The interior of the synagogue has been renovated and there is development approval for a four-storey building at the rear of the site.
Real estate agent David Lightfoot says there has been a lot of interest in the property, including potential buyers keen to use the space for bars, restaurants, function rooms and even offices.
“The sellers have spent a lot of time, money and effort getting development approval for the hotel,” he says.
“Somebody could come along and make the most of what has already been approved, or seek approval for a whole range of other uses.”
The property is in the entertainment precinct and is listed as “no zoning”, which permits an array of uses subject to council approval.
The former synagogue was the first to be built in WA in 1902.
The site was sold to the Department of Defence in 1916, and over the years it has been a clothing outlet, cafe and carpet shop.
Fremantle council sold the synagogue in 2004.
It will go to auction on May 31.
The only photograph of the interior I've ever come across.
This is the latest (8Jan2019) information about what what might happen next to the building:
The Old Synagogue In Fremantle Is About To Get A Delicious Makeover
It's full of bullshit including 'there are plans in the works to bring it back to life with a new restaurant and bar that will blow your mind.' ... Personally, I prefer my mind un-blown.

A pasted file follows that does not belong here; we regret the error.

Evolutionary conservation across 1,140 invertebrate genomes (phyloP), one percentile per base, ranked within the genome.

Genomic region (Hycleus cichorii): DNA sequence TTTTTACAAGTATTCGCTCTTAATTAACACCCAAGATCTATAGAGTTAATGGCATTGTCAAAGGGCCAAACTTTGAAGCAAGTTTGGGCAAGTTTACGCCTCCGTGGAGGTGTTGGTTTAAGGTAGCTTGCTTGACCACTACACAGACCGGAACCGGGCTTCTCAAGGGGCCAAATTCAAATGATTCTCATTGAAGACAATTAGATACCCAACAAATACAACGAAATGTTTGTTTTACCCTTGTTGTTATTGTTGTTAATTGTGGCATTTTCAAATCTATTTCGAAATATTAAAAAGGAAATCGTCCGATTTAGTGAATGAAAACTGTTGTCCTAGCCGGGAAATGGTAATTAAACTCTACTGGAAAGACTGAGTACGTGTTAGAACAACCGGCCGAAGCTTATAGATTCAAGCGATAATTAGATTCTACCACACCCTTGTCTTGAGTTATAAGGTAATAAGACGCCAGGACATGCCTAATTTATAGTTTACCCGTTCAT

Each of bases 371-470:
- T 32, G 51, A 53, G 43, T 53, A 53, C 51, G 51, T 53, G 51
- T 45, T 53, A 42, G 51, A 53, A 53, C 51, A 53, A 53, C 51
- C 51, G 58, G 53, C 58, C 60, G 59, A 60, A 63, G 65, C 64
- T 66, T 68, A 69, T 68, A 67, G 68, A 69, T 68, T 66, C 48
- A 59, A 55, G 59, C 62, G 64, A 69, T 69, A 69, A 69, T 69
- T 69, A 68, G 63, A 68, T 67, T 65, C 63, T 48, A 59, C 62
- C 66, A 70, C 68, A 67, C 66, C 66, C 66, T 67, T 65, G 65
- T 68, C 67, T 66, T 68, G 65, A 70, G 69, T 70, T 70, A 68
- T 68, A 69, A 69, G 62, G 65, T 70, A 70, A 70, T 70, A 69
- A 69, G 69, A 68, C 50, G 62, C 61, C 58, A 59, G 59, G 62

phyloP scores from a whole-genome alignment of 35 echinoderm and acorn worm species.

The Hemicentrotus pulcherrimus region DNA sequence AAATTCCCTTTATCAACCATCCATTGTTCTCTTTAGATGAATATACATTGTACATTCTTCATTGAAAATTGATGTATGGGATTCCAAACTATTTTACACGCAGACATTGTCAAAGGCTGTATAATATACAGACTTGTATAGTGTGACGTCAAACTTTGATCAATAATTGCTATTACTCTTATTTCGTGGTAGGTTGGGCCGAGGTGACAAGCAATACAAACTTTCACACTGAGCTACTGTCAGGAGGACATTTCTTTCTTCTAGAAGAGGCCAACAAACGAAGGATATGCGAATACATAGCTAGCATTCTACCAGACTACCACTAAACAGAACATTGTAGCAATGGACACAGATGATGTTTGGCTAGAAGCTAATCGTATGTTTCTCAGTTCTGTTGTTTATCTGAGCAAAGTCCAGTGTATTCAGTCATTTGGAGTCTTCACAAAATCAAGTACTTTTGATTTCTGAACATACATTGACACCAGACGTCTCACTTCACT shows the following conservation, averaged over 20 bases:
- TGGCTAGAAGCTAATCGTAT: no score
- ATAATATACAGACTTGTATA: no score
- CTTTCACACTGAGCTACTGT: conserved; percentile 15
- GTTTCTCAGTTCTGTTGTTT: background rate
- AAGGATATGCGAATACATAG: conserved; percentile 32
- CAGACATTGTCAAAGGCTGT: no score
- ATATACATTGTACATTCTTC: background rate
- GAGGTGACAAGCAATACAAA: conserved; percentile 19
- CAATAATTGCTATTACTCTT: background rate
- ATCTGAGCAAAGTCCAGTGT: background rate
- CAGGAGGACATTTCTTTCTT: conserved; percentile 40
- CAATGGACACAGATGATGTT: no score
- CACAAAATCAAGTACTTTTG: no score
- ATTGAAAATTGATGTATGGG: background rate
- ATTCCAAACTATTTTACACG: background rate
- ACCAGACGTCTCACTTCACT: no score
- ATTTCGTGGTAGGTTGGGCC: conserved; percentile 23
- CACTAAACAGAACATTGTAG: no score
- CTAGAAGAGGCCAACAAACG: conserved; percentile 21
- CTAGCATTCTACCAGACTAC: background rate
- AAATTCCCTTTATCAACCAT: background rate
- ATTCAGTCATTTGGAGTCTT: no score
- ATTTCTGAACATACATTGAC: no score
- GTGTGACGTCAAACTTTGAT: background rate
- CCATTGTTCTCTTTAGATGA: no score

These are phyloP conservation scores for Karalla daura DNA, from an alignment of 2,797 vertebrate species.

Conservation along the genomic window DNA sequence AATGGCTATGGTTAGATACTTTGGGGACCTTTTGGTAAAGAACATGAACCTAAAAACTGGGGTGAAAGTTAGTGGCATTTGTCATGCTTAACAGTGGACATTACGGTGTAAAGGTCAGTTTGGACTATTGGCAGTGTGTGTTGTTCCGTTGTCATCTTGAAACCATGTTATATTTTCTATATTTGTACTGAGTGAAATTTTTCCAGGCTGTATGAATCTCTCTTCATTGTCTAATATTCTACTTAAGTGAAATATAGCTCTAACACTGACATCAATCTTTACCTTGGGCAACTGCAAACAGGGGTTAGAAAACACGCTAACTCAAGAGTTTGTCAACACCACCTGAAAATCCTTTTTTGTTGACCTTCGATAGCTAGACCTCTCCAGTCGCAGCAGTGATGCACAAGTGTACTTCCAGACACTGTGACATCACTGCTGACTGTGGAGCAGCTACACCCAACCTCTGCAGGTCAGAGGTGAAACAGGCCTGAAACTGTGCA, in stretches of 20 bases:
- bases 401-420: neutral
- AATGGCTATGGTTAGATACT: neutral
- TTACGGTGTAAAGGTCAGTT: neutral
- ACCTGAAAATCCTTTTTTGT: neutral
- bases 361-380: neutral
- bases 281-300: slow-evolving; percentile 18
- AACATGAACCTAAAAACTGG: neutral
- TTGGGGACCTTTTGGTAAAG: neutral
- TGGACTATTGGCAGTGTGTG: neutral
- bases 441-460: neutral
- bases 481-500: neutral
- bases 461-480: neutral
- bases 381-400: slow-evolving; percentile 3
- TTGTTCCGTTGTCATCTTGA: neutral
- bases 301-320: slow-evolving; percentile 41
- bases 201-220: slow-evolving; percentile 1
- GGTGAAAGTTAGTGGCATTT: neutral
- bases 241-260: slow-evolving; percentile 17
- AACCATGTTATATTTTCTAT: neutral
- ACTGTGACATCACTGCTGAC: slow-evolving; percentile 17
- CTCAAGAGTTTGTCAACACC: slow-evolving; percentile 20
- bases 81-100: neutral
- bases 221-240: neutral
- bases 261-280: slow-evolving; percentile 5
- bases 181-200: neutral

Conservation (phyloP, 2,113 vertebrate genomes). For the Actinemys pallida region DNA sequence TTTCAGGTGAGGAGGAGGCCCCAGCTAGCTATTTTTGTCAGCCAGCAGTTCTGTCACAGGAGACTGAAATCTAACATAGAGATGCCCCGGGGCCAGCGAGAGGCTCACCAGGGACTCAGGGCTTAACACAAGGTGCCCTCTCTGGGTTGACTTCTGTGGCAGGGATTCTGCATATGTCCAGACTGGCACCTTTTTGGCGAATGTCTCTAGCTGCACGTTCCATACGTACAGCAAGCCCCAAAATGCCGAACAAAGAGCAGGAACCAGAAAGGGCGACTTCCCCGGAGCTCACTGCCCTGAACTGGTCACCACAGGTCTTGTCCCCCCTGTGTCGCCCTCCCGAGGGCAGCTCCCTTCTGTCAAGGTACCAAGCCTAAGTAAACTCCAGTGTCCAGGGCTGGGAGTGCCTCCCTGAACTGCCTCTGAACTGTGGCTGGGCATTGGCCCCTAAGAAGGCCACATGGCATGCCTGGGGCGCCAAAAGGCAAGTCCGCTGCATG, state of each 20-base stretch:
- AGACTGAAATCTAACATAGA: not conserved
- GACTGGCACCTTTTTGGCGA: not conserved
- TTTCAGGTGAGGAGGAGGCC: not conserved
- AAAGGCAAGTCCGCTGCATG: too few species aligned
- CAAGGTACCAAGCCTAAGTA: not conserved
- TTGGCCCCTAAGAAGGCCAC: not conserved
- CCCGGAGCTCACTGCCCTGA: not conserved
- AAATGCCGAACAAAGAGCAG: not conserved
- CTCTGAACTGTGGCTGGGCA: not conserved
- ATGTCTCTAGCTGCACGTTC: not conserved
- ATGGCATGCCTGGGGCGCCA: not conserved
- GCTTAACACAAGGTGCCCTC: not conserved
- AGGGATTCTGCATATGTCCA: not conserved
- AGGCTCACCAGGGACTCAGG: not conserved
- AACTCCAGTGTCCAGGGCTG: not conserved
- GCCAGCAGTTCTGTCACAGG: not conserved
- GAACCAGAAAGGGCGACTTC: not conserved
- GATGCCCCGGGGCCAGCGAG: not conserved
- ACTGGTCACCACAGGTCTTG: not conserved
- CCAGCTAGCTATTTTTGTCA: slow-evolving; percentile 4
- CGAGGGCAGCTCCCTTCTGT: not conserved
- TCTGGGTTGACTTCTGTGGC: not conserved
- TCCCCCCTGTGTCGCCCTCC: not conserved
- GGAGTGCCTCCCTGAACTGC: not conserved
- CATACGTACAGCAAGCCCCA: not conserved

Update 2019. The City Council has approved the latest plans for the building (above). Here is part of the news release.
A proposal to breathe new life into an iconic Fremantle heritage building has been approved by Fremantle Council’s planning committee.
The plans approved by the committee last night involve converting the old Fremantle Synagogue, on the corner of South Terrace and Parry Street, into a new restaurant and hospitality venue.
It will feature four different offerings on the one site – with a restaurant, multi-level beer garden including a rooftop deck, basement cocktail bar and a casual front bar. ...
The old Synagogue is in a very prominent location in Fremantle but has been vacant for a number of decades, so it’s exciting to know something will finally be happening with that site. ...
The Old Synagogue was the first synagogue built in Western Australia and is on the State Register of Heritage Places. The redevelopment proposal is supported by the State Heritage Office.
The 117-year-old building operated as a synagogue for only eight years. It has since been used for a variety of purposes including an auction mart, rug shop, clothing outlet, art gallery and a cafe.
Following last night’s approval by the Council’s planning committee the proponent is now required to make an application to the Department of Racing, Gaming and Liquor for an appropriate liquor licence.
Wendy & Ari Antonovsky, notes about the synagogue in their Heritage Walk.
Silbert, Eric 1999, 'Jewish personalities of Fremantle', Fremantle Studies, 1: 77-91.
Garry Gillard | New: 23 May, 2016 | Now: 20 March, 2019